How to Develop a Customer Feedback System for Success

customer feedback system

This is a guest post from Mercer Smith-Looper. Mercer is the Head of Support at Appcues, a writer for Supported Content, a yoga fanatic, and strives to make the world a little bit happier one customer at a time.

There will always be people in this world that want something from you. Whether you are a business, an individual, or a group, people are needy.

Most company inboxes have a significant number of feature requests. Some of them make a lot of sense and some of them are probably pretty out there.

But whether customers are asking for something that you already have on your roadmap, or something that isn’t even tangentially related to your product, you still owe it to your customers to respond.

In this article, we’ll cover:

So, let’s get started!

Why is a customer feedback system important?

Microsoft found that 52% of people around the globe believe that companies need to take action on feedback provided by their customers. This means that in the event that you ignore all of those feature requests, you’re burning bridges with 52% of your customers.

Beyond that, though, Dave Chapman of Buffer said it best: “our customer knows what will help them best, and a feature request helps us stay in tune with what people want, need and expect from [us].”

Your customers, as customer experts, are doing you a favor by reaching out and telling you what they want and need. When you ignore them, you discourage them from reaching out and providing thoughts in the future.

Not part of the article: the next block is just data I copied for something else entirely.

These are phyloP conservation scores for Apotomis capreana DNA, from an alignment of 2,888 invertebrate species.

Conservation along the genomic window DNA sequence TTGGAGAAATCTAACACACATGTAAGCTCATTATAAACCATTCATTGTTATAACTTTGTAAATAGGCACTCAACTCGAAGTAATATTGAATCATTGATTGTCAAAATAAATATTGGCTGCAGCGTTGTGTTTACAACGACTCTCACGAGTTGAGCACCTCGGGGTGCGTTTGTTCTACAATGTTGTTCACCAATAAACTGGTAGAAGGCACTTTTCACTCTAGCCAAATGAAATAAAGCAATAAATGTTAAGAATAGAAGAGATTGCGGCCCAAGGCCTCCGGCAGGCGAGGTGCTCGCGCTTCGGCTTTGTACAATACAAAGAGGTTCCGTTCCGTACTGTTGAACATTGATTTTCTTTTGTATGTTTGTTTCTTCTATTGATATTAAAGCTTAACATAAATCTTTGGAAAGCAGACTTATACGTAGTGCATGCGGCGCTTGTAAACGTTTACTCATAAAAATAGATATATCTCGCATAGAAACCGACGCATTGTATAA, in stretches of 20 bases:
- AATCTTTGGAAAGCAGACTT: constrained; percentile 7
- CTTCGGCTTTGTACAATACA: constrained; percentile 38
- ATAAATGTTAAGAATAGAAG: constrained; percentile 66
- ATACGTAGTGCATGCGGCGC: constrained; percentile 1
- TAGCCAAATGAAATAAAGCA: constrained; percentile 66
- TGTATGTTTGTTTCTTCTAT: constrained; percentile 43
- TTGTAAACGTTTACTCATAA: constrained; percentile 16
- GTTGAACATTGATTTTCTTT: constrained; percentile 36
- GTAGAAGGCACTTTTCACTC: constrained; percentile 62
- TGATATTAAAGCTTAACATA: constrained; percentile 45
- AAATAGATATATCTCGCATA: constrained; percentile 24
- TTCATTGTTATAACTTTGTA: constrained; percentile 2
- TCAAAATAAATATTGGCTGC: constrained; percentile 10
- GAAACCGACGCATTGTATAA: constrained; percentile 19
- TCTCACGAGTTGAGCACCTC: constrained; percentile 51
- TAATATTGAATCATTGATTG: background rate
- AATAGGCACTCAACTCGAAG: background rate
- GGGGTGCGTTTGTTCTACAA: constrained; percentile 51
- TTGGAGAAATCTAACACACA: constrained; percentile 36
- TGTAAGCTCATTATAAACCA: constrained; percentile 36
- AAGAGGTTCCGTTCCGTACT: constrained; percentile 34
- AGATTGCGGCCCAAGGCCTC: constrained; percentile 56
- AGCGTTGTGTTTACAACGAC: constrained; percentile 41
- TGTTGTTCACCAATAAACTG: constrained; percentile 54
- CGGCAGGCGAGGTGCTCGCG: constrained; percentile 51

You also lose out on the opportunity to gain new customers. For better or worse, 89% of consumers read businesses’ responses to reviews. Responding to customers’ insights also helps you make your brand look good in the eyes of new customers. In the event that you’ve responded to your customer insights, whether they be positive or constructive, you show yourself to be a company that cares about the customer experience.

How to improve your customer feedback system with BPM

BPM is important for customer feedback because it helps you to put a system in place for receiving and processing feedback across all departments, using that feedback to improve upon existing processes in your business.

Process Street is a great example of a BPM that can help capture and process data from other apps and streamline your customer feedback system.

Here’s a Process Street template you could use to process your customer feedback:


What does a sustainable customer feedback process look like?

There are a few steps to developing a sustainable system for responding to customer feedback:

  • Collect feedback from as many places as possible: phone calls, feature request boards, and emails